Final Word

    Wotherspoon has spent most of his summer back home in B.C., other than a couple trips to Portland, Oregon, which is the hometown of his fiancé. The wedding is planned for next summer.

    An admitted big Olympics follower, the other thing keeping him busy besides the regular off-season training has been watching the Summer Games in Rio.

    "Trying to catch as much as possible, whenever I'm free. I'm a big track fan so seeing (Andre) De Grasse perform against (Usain) Bolt. That was big to watch," says Wotherspoon. "I loved all the hype leading up to it too. It's fun to watch and Bolt himself, I liked being able to witness that and also see a Canadian do so well."

    Heck, with a breakout season for the Flames in 2016-17 and with a top-four role potentially lying in wait a year from now, Wotherspoon could be the subject of the hype around Calgary a year from now. If so, he could also be in line for a nice raise too.

    "Around the league, he's still a bit of an unknown at the NHL level," says Conroy. "But if he can get into a bunch of games this year, that next contract when he comes calling, he's going to be looking for more -- one-way and bigger money."

    Wouldn't that make for a nice wedding gift.



    By the way, have you liked Flames From 80 Feet on Facebook yet? Do so now! It's another way to be alerted to new Calgary stories I've written, other articles from my colleagues I enjoyed and I'll also sometimes use that space to weigh in on the news of the day.

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    Sunday, August 14, 2016

    FF80F Podcast: Episode 4 - Flames TV's Ryan Leslie Joins for Some Summer Hockey Chatter


    Determined to quench your thirst for off-season hockey talk, I recorded another podcast this weekend. On Saturday, the always-entertaining and well-connected Ryan Leslie stopped by my home recording studio (aka my kitchen) and together, we ripped off episode No. 4.

    The former Sportsnet broadcaster and current host of Flames TV had the distinction of being the first to join me in using my new Blue Yeti microphone. So yet another milestone achieved as I slowly but surely figure out this world of podcasting.

    That said, there were still some learnings. Standing out this time was how noticeable it is when someone (first name rhymes with Bryan) taps his hand or fist on the island, in which the microphone was placed. Yes, that's what that thumping noise is that you'll hear periodically. I was able to dampen it in post-production but not remove it. But hey, Ryan is a passionate guy on some of the topics we discussed so it's all good. Hopefully the body language comes across in the final product.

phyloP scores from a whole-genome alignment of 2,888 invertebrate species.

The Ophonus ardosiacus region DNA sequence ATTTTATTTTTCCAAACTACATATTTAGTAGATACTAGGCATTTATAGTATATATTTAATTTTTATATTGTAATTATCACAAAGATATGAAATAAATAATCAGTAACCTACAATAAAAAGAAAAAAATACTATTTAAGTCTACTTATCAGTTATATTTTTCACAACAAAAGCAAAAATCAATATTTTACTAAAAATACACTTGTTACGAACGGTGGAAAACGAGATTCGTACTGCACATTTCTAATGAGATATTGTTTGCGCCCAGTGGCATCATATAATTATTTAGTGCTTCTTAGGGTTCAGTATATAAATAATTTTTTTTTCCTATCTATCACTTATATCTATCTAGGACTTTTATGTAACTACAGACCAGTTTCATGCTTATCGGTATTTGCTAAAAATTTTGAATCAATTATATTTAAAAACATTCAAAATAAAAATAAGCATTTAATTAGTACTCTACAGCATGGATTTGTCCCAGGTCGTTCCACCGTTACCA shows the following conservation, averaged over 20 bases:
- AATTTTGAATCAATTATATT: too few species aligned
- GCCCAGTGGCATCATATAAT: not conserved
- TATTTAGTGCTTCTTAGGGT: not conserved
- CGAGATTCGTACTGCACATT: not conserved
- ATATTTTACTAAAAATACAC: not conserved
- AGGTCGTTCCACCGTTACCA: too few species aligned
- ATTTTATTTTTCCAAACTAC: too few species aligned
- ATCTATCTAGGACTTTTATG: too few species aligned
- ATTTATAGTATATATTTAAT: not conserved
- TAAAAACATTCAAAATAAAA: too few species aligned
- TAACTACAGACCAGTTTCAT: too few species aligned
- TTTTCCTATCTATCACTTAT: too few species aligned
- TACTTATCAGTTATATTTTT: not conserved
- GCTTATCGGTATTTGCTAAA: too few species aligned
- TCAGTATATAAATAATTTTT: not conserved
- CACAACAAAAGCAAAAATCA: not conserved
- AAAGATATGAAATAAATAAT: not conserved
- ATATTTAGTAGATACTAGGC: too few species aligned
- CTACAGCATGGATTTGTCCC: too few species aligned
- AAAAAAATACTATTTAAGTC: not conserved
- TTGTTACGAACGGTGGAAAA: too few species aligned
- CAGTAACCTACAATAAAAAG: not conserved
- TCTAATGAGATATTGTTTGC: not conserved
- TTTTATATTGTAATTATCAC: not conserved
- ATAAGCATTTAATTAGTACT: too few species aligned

Topics Broached
    • Ryan takes us behind the scenes with a glimpse into what happens on Flames charters, etc.
    • We look ahead briefly to Penticton (more in-depth preview to come in early September)
    • Who will log the most games on RW on the top line?
    • Who will the coaching change benefit the most, and who could be negatively impacted?
    • What is the one thing that despite the sunny and optimistic outlook, could turn the upcoming season into one of dark and cloudy skies.
    • Who are the leading candidates for alternate captain (replacing Kris Russell) 
    • Assortment of other random musings

    Options to Download/Listen

    Earlier in the week, Flames at 80 Decibels was added to iTunes and that milestone, which required the creation of an RSS feed, means it should now be available via your favourite podcast player or app. Here are a few of the more popular links to where you can download the latest episode:
    Catching up On What You've Missed

    The good news about summer podcasts is for the most part, they're all still very much relevant. After all, there hasn't been much Flames news lately. So if you haven't heard them yet and find yourself heading out on vacation and needing something to listen to, download the whole series. Here are links to summaries of what you'll find on each of the first three episodes:
    • Episode 3 - On August 5, I connected with Mr. Kerr again, this time to dig into a variety of other off-season topics like the Gaudreau/Monahan contract 'stalemate', Troy Brouwer and expansion.
    • Episode 2 - In the more technically-sound second episode (thanks to Rob Kerr's audio equipment) on July 19, Rob joined me as co-host and we debated the Flames season-opening roster. 
    • Episode 1 - In the July 11 impromptu pilot, featuring zero technology, I recapped development camp. This was was a solo effort with sub-part technology but fresh on the heels of the prospects being in town, lots of good stuff discussed.